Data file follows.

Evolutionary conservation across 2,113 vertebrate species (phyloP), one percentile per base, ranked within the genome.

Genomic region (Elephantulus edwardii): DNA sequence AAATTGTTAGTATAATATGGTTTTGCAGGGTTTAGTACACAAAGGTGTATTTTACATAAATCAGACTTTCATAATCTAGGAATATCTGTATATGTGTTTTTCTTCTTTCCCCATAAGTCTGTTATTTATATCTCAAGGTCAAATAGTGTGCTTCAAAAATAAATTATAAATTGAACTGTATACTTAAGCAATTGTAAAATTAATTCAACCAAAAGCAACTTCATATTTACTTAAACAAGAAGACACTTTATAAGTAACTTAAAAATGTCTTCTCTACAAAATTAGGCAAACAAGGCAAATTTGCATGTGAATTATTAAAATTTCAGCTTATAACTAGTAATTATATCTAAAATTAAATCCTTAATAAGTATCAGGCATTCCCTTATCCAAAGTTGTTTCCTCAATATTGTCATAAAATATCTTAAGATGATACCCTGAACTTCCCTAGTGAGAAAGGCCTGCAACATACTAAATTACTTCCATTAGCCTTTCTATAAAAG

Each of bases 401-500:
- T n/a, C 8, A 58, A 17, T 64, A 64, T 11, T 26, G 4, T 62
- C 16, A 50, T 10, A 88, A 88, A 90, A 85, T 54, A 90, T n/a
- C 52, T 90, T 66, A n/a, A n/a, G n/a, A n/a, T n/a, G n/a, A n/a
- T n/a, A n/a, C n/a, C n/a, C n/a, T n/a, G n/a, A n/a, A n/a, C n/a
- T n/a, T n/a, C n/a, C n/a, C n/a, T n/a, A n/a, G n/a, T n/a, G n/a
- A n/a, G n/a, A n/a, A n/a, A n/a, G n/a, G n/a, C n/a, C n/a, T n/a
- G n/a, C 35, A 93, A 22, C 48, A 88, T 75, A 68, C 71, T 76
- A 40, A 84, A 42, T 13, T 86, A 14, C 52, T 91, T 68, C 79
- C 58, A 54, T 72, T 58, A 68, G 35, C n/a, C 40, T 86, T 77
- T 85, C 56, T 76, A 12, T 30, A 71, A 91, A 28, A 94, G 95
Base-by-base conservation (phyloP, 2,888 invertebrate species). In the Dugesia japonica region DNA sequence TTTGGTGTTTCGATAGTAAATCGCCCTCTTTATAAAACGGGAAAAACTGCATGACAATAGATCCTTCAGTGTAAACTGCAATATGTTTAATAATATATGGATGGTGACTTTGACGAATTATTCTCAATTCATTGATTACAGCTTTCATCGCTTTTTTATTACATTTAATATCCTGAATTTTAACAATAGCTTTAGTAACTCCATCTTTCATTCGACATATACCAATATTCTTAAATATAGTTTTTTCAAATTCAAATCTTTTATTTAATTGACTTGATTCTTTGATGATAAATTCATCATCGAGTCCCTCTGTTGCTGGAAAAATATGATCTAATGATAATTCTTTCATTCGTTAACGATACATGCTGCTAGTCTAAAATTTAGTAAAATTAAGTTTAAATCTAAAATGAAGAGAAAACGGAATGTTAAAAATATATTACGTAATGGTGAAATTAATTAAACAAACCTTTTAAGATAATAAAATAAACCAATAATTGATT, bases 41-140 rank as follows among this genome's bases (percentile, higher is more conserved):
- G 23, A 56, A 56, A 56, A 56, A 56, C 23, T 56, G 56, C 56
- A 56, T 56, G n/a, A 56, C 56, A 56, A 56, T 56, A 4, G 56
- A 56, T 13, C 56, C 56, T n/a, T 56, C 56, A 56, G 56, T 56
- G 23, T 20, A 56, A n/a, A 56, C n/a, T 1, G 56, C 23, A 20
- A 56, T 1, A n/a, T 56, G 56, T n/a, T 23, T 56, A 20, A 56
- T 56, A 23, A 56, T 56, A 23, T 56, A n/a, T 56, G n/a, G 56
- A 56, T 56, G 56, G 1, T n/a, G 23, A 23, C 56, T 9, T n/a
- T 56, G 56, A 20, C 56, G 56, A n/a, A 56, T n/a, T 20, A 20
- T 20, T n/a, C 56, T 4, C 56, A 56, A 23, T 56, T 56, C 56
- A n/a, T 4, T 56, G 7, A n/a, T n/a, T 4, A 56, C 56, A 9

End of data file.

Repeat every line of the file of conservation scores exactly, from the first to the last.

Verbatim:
Evolutionary conservation across 2,113 vertebrate species (phyloP), one percentile per base, ranked within the genome.

Genomic region (Elephantulus edwardii): DNA sequence AAATTGTTAGTATAATATGGTTTTGCAGGGTTTAGTACACAAAGGTGTATTTTACATAAATCAGACTTTCATAATCTAGGAATATCTGTATATGTGTTTTTCTTCTTTCCCCATAAGTCTGTTATTTATATCTCAAGGTCAAATAGTGTGCTTCAAAAATAAATTATAAATTGAACTGTATACTTAAGCAATTGTAAAATTAATTCAACCAAAAGCAACTTCATATTTACTTAAACAAGAAGACACTTTATAAGTAACTTAAAAATGTCTTCTCTACAAAATTAGGCAAACAAGGCAAATTTGCATGTGAATTATTAAAATTTCAGCTTATAACTAGTAATTATATCTAAAATTAAATCCTTAATAAGTATCAGGCATTCCCTTATCCAAAGTTGTTTCCTCAATATTGTCATAAAATATCTTAAGATGATACCCTGAACTTCCCTAGTGAGAAAGGCCTGCAACATACTAAATTACTTCCATTAGCCTTTCTATAAAAG

Each of bases 401-500:
- T n/a, C 8, A 58, A 17, T 64, A 64, T 11, T 26, G 4, T 62
- C 16, A 50, T 10, A 88, A 88, A 90, A 85, T 54, A 90, T n/a
- C 52, T 90, T 66, A n/a, A n/a, G n/a, A n/a, T n/a, G n/a, A n/a
- T n/a, A n/a, C n/a, C n/a, C n/a, T n/a, G n/a, A n/a, A n/a, C n/a
- T n/a, T n/a, C n/a, C n/a, C n/a, T n/a, A n/a, G n/a, T n/a, G n/a
- A n/a, G n/a, A n/a, A n/a, A n/a, G n/a, G n/a, C n/a, C n/a, T n/a
- G n/a, C 35, A 93, A 22, C 48, A 88, T 75, A 68, C 71, T 76
- A 40, A 84, A 42, T 13, T 86, A 14, C 52, T 91, T 68, C 79
- C 58, A 54, T 72, T 58, A 68, G 35, C n/a, C 40, T 86, T 77
- T 85, C 56, T 76, A 12, T 30, A 71, A 91, A 28, A 94, G 95
Base-by-base conservation (phyloP, 2,888 invertebrate species). In the Dugesia japonica region DNA sequence TTTGGTGTTTCGATAGTAAATCGCCCTCTTTATAAAACGGGAAAAACTGCATGACAATAGATCCTTCAGTGTAAACTGCAATATGTTTAATAATATATGGATGGTGACTTTGACGAATTATTCTCAATTCATTGATTACAGCTTTCATCGCTTTTTTATTACATTTAATATCCTGAATTTTAACAATAGCTTTAGTAACTCCATCTTTCATTCGACATATACCAATATTCTTAAATATAGTTTTTTCAAATTCAAATCTTTTATTTAATTGACTTGATTCTTTGATGATAAATTCATCATCGAGTCCCTCTGTTGCTGGAAAAATATGATCTAATGATAATTCTTTCATTCGTTAACGATACATGCTGCTAGTCTAAAATTTAGTAAAATTAAGTTTAAATCTAAAATGAAGAGAAAACGGAATGTTAAAAATATATTACGTAATGGTGAAATTAATTAAACAAACCTTTTAAGATAATAAAATAAACCAATAATTGATT, bases 41-140 rank as follows among this genome's bases (percentile, higher is more conserved):
- G 23, A 56, A 56, A 56, A 56, A 56, C 23, T 56, G 56, C 56
- A 56, T 56, G n/a, A 56, C 56, A 56, A 56, T 56, A 4, G 56
- A 56, T 13, C 56, C 56, T n/a, T 56, C 56, A 56, G 56, T 56
- G 23, T 20, A 56, A n/a, A 56, C n/a, T 1, G 56, C 23, A 20
- A 56, T 1, A n/a, T 56, G 56, T n/a, T 23, T 56, A 20, A 56
- T 56, A 23, A 56, T 56, A 23, T 56, A n/a, T 56, G n/a, G 56
- A 56, T 56, G 56, G 1, T n/a, G 23, A 23, C 56, T 9, T n/a
- T 56, G 56, A 20, C 56, G 56, A n/a, A 56, T n/a, T 20, A 20
- T 20, T n/a, C 56, T 4, C 56, A 56, A 23, T 56, T 56, C 56
- A n/a, T 4, T 56, G 7, A n/a, T n/a, T 4, A 56, C 56, A 9